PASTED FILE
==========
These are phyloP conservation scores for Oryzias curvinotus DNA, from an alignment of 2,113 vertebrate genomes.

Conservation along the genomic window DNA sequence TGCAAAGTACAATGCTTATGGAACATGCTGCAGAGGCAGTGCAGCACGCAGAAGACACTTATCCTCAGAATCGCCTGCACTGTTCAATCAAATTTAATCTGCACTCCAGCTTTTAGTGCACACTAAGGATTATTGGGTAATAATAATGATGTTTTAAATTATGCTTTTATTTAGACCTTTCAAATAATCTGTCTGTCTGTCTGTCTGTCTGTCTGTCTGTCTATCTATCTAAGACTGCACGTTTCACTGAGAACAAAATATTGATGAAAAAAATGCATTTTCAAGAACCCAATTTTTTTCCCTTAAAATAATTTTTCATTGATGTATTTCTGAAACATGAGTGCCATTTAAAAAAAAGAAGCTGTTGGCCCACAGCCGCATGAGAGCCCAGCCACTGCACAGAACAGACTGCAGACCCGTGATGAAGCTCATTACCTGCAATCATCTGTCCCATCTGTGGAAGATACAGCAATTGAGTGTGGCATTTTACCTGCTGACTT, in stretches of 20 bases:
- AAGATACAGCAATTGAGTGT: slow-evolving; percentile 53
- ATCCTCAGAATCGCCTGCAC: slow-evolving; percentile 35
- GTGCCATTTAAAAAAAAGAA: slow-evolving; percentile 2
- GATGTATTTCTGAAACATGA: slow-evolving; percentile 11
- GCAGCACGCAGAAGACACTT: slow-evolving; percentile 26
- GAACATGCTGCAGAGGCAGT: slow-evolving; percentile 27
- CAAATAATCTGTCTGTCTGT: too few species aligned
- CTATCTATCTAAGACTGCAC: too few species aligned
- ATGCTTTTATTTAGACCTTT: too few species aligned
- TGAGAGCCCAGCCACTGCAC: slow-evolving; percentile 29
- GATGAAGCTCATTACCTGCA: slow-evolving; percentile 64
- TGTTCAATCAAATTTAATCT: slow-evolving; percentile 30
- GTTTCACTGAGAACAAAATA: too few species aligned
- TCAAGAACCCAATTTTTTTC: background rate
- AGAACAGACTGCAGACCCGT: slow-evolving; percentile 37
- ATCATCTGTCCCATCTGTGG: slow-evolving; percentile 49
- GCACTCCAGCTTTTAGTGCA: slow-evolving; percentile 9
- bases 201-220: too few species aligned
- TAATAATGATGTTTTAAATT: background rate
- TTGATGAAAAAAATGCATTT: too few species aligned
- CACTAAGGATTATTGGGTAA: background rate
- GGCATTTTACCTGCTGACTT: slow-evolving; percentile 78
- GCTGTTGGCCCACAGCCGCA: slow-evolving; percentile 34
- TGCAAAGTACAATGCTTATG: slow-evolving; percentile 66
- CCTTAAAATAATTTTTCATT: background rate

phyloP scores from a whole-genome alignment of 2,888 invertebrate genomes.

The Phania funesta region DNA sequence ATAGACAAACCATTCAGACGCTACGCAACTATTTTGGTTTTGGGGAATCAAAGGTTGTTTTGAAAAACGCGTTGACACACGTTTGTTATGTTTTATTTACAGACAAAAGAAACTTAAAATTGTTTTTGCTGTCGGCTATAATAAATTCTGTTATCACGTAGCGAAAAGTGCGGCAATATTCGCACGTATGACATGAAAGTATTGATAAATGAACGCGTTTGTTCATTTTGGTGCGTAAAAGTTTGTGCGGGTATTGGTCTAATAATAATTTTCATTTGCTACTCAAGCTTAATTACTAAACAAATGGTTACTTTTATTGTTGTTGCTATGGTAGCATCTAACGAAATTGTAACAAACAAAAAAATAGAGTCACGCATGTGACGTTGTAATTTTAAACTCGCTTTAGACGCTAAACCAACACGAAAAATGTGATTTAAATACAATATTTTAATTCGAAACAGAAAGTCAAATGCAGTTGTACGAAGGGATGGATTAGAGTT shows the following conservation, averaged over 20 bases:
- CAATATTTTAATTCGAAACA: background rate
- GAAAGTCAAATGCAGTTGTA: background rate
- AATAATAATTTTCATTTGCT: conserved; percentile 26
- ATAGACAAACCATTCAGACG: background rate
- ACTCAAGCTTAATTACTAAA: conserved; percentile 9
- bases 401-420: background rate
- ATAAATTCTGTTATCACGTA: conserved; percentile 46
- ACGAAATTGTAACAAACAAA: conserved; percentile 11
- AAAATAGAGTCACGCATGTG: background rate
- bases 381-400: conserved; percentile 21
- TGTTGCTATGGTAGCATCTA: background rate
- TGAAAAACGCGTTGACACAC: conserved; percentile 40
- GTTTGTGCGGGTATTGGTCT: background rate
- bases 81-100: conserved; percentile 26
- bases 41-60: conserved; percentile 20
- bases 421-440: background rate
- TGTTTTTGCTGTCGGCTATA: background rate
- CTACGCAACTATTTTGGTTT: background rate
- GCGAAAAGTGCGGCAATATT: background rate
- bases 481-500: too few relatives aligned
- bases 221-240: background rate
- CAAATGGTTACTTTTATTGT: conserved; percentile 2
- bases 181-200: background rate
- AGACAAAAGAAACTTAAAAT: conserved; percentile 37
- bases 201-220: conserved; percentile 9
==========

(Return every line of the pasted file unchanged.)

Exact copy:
These are phyloP conservation scores for Oryzias curvinotus DNA, from an alignment of 2,113 vertebrate genomes.

Conservation along the genomic window DNA sequence TGCAAAGTACAATGCTTATGGAACATGCTGCAGAGGCAGTGCAGCACGCAGAAGACACTTATCCTCAGAATCGCCTGCACTGTTCAATCAAATTTAATCTGCACTCCAGCTTTTAGTGCACACTAAGGATTATTGGGTAATAATAATGATGTTTTAAATTATGCTTTTATTTAGACCTTTCAAATAATCTGTCTGTCTGTCTGTCTGTCTGTCTGTCTGTCTATCTATCTAAGACTGCACGTTTCACTGAGAACAAAATATTGATGAAAAAAATGCATTTTCAAGAACCCAATTTTTTTCCCTTAAAATAATTTTTCATTGATGTATTTCTGAAACATGAGTGCCATTTAAAAAAAAGAAGCTGTTGGCCCACAGCCGCATGAGAGCCCAGCCACTGCACAGAACAGACTGCAGACCCGTGATGAAGCTCATTACCTGCAATCATCTGTCCCATCTGTGGAAGATACAGCAATTGAGTGTGGCATTTTACCTGCTGACTT, in stretches of 20 bases:
- AAGATACAGCAATTGAGTGT: slow-evolving; percentile 53
- ATCCTCAGAATCGCCTGCAC: slow-evolving; percentile 35
- GTGCCATTTAAAAAAAAGAA: slow-evolving; percentile 2
- GATGTATTTCTGAAACATGA: slow-evolving; percentile 11
- GCAGCACGCAGAAGACACTT: slow-evolving; percentile 26
- GAACATGCTGCAGAGGCAGT: slow-evolving; percentile 27
- CAAATAATCTGTCTGTCTGT: too few species aligned
- CTATCTATCTAAGACTGCAC: too few species aligned
- ATGCTTTTATTTAGACCTTT: too few species aligned
- TGAGAGCCCAGCCACTGCAC: slow-evolving; percentile 29
- GATGAAGCTCATTACCTGCA: slow-evolving; percentile 64
- TGTTCAATCAAATTTAATCT: slow-evolving; percentile 30
- GTTTCACTGAGAACAAAATA: too few species aligned
- TCAAGAACCCAATTTTTTTC: background rate
- AGAACAGACTGCAGACCCGT: slow-evolving; percentile 37
- ATCATCTGTCCCATCTGTGG: slow-evolving; percentile 49
- GCACTCCAGCTTTTAGTGCA: slow-evolving; percentile 9
- bases 201-220: too few species aligned
- TAATAATGATGTTTTAAATT: background rate
- TTGATGAAAAAAATGCATTT: too few species aligned
- CACTAAGGATTATTGGGTAA: background rate
- GGCATTTTACCTGCTGACTT: slow-evolving; percentile 78
- GCTGTTGGCCCACAGCCGCA: slow-evolving; percentile 34
- TGCAAAGTACAATGCTTATG: slow-evolving; percentile 66
- CCTTAAAATAATTTTTCATT: background rate

phyloP scores from a whole-genome alignment of 2,888 invertebrate genomes.

The Phania funesta region DNA sequence ATAGACAAACCATTCAGACGCTACGCAACTATTTTGGTTTTGGGGAATCAAAGGTTGTTTTGAAAAACGCGTTGACACACGTTTGTTATGTTTTATTTACAGACAAAAGAAACTTAAAATTGTTTTTGCTGTCGGCTATAATAAATTCTGTTATCACGTAGCGAAAAGTGCGGCAATATTCGCACGTATGACATGAAAGTATTGATAAATGAACGCGTTTGTTCATTTTGGTGCGTAAAAGTTTGTGCGGGTATTGGTCTAATAATAATTTTCATTTGCTACTCAAGCTTAATTACTAAACAAATGGTTACTTTTATTGTTGTTGCTATGGTAGCATCTAACGAAATTGTAACAAACAAAAAAATAGAGTCACGCATGTGACGTTGTAATTTTAAACTCGCTTTAGACGCTAAACCAACACGAAAAATGTGATTTAAATACAATATTTTAATTCGAAACAGAAAGTCAAATGCAGTTGTACGAAGGGATGGATTAGAGTT shows the following conservation, averaged over 20 bases:
- CAATATTTTAATTCGAAACA: background rate
- GAAAGTCAAATGCAGTTGTA: background rate
- AATAATAATTTTCATTTGCT: conserved; percentile 26
- ATAGACAAACCATTCAGACG: background rate
- ACTCAAGCTTAATTACTAAA: conserved; percentile 9
- bases 401-420: background rate
- ATAAATTCTGTTATCACGTA: conserved; percentile 46
- ACGAAATTGTAACAAACAAA: conserved; percentile 11
- AAAATAGAGTCACGCATGTG: background rate
- bases 381-400: conserved; percentile 21
- TGTTGCTATGGTAGCATCTA: background rate
- TGAAAAACGCGTTGACACAC: conserved; percentile 40
- GTTTGTGCGGGTATTGGTCT: background rate
- bases 81-100: conserved; percentile 26
- bases 41-60: conserved; percentile 20
- bases 421-440: background rate
- TGTTTTTGCTGTCGGCTATA: background rate
- CTACGCAACTATTTTGGTTT: background rate
- GCGAAAAGTGCGGCAATATT: background rate
- bases 481-500: too few relatives aligned
- bases 221-240: background rate
- CAAATGGTTACTTTTATTGT: conserved; percentile 2
- bases 181-200: background rate
- AGACAAAAGAAACTTAAAAT: conserved; percentile 37
- bases 201-220: conserved; percentile 9